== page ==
Around here, the start of harvest is like opening day of the baseball season, full of anticipation and uncertainty.
Is all the fruit truly ripe? Are the rookies ready?
Will the old vines continue to produce? Do the veterans have another year in them?
Will this year’s pickers work hard and well? Will the free agents produce?
Yesterday, I went out with Marcel and Carrie and the crew from Domaine des Enfants who were picking the first whites of the season: Muscat, Grenache Gris and Blanc, Maccabeu. Not all the fruit is ripe, but sample testing had shown some vines that were pruned early were ready to go.
Marcel and Carrie feed me often and keep me in wine; in exchange, I wanted to update their photo library. My pix from five years ago were ready for retirement. I also needed to see if I still had the legs to scramble up and down a steep hillside vineyard, kind of like tracking down a liner in the gap. Not bad. I may have lost a step but I was able to keep up with the kids. My average wasn’t great but it’s early and I did manage a few hits.
Back at the cave, a little cathartic foot stomping before refrigeration and pressing, followed by a sausage grillade lunch, which I followed with a nap.
Harvest 2012 is here and it’s a completely different animal. The crop is very small, the yield cut down by multiple hailstorms and the proliferation of the wild boar population. The weather has been extreme: very hot for a while, now cool, cloudy and rainy. It’s not often you get temperatures in the 60s early in September. Feels like San Francisco.
The white grapes are all in, reds still in progress and there are great differences among the winemakers. The Cooperative growers are finished. D66 hasn’t started yet. The Calvets are almost finished; Marcel and Carrie are just beginning. Some of this has to do with the location of your vineyard – the vines ripen in an east to west pattern, – and the elevation and exposure to the sun. Some of it is due to philosophy: in general, the longer you wait, the higher the sugar content and therefore the resulting alcohol content.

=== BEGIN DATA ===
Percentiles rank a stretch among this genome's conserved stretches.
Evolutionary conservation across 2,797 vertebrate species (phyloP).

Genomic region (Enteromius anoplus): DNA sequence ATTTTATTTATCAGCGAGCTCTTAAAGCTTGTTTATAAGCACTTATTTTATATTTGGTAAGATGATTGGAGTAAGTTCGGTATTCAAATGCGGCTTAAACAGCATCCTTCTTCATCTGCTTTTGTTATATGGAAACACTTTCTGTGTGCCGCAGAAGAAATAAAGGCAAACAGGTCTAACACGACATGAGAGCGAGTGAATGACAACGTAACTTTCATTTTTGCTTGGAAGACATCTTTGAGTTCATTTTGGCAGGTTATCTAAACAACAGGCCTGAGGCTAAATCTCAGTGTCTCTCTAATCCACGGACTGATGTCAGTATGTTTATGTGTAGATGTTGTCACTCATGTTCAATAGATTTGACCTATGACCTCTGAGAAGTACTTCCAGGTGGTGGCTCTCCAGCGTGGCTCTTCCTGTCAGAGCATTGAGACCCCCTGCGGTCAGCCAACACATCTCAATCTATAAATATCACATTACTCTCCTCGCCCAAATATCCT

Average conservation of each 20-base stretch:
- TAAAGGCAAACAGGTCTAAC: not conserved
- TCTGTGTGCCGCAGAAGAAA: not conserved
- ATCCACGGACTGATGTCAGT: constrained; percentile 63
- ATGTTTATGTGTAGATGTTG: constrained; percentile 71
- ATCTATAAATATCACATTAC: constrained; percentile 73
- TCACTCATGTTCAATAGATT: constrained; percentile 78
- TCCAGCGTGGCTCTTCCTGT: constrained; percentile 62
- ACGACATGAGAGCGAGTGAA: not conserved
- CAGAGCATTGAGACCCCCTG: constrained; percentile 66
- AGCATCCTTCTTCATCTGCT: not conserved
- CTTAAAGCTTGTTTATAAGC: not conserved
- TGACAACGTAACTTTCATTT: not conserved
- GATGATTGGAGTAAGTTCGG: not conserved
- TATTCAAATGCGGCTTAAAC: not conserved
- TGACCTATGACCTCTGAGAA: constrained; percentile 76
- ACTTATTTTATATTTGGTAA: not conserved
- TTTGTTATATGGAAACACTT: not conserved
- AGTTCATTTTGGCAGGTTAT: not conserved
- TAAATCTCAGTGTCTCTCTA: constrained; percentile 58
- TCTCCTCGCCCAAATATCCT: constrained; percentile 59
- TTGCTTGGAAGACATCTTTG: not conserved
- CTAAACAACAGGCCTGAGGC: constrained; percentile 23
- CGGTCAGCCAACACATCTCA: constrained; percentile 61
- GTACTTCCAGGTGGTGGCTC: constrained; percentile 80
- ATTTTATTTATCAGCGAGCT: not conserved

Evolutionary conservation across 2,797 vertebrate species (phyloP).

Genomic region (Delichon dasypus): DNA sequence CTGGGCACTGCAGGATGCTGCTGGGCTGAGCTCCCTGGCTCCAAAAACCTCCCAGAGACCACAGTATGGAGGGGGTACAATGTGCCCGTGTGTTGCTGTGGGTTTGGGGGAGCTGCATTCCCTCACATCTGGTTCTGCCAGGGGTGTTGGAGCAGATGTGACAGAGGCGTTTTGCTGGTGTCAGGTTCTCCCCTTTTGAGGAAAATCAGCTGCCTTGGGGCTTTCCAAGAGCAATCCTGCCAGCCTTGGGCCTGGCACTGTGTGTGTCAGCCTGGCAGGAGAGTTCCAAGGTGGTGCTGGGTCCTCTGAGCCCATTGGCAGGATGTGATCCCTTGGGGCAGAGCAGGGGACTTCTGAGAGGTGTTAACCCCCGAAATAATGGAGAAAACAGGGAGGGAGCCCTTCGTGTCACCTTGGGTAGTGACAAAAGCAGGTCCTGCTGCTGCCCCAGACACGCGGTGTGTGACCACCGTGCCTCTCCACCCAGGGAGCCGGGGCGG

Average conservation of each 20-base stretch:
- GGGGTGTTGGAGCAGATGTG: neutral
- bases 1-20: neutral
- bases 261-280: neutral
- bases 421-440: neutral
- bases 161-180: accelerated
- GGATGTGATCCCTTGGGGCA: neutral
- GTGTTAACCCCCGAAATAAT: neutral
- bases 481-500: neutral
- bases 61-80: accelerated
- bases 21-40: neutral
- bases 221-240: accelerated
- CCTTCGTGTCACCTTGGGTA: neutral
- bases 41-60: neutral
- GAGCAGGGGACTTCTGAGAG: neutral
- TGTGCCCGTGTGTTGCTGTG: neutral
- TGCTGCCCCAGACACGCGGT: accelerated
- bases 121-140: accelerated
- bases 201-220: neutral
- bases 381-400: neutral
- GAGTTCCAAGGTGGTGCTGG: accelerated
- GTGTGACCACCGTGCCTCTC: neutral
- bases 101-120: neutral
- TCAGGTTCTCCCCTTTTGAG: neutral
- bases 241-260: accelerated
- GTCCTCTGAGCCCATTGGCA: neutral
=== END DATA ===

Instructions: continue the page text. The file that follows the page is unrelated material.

But there are dangers to waiting including the weather and the pigs. Marcel says he may have lost as much as 30% of his crop to the beasts and I expect he’ll be eating a lot of sanglier this winter.
I’m not planning to shoot as much this year but I couldn’t resist another opportunity to go chasing after Marie Calvet. I’m definitely a year older but I’m not sure about Marie. She’s just incredible. If you’re working on a crew with Marie, there’s no way you can slack off; she simply leads by example and she does it with good humor, compassion and the understanding that no one could possibly be as committed to this work as she is. She may not need a break, but she knows that her crew does. This is her life, her land, the source of everything she has and what she will have to pass on to her children.
As usual, harvest is a family affair: Jean-Roger is in the winery, processing, but his dad, Roger is there, along with Marie’s brother Cyril, a coop member who had finished picking his vineyards.
And the vineyard was extraordinary, high in the hills, just below Queribus; you can see Estagel from one end and Maury from the other. These are very old vines, farmed with very little chemical intervention and the yield was very small. I asked Marie, if they were going to have to rip them out for new plants and she said no: “There’s not much fruit but these were among the first vineyards my father bought and we love them. There are some vines here that are pre-phylloxera.”
One of those days that makes you feel privileged just to be there.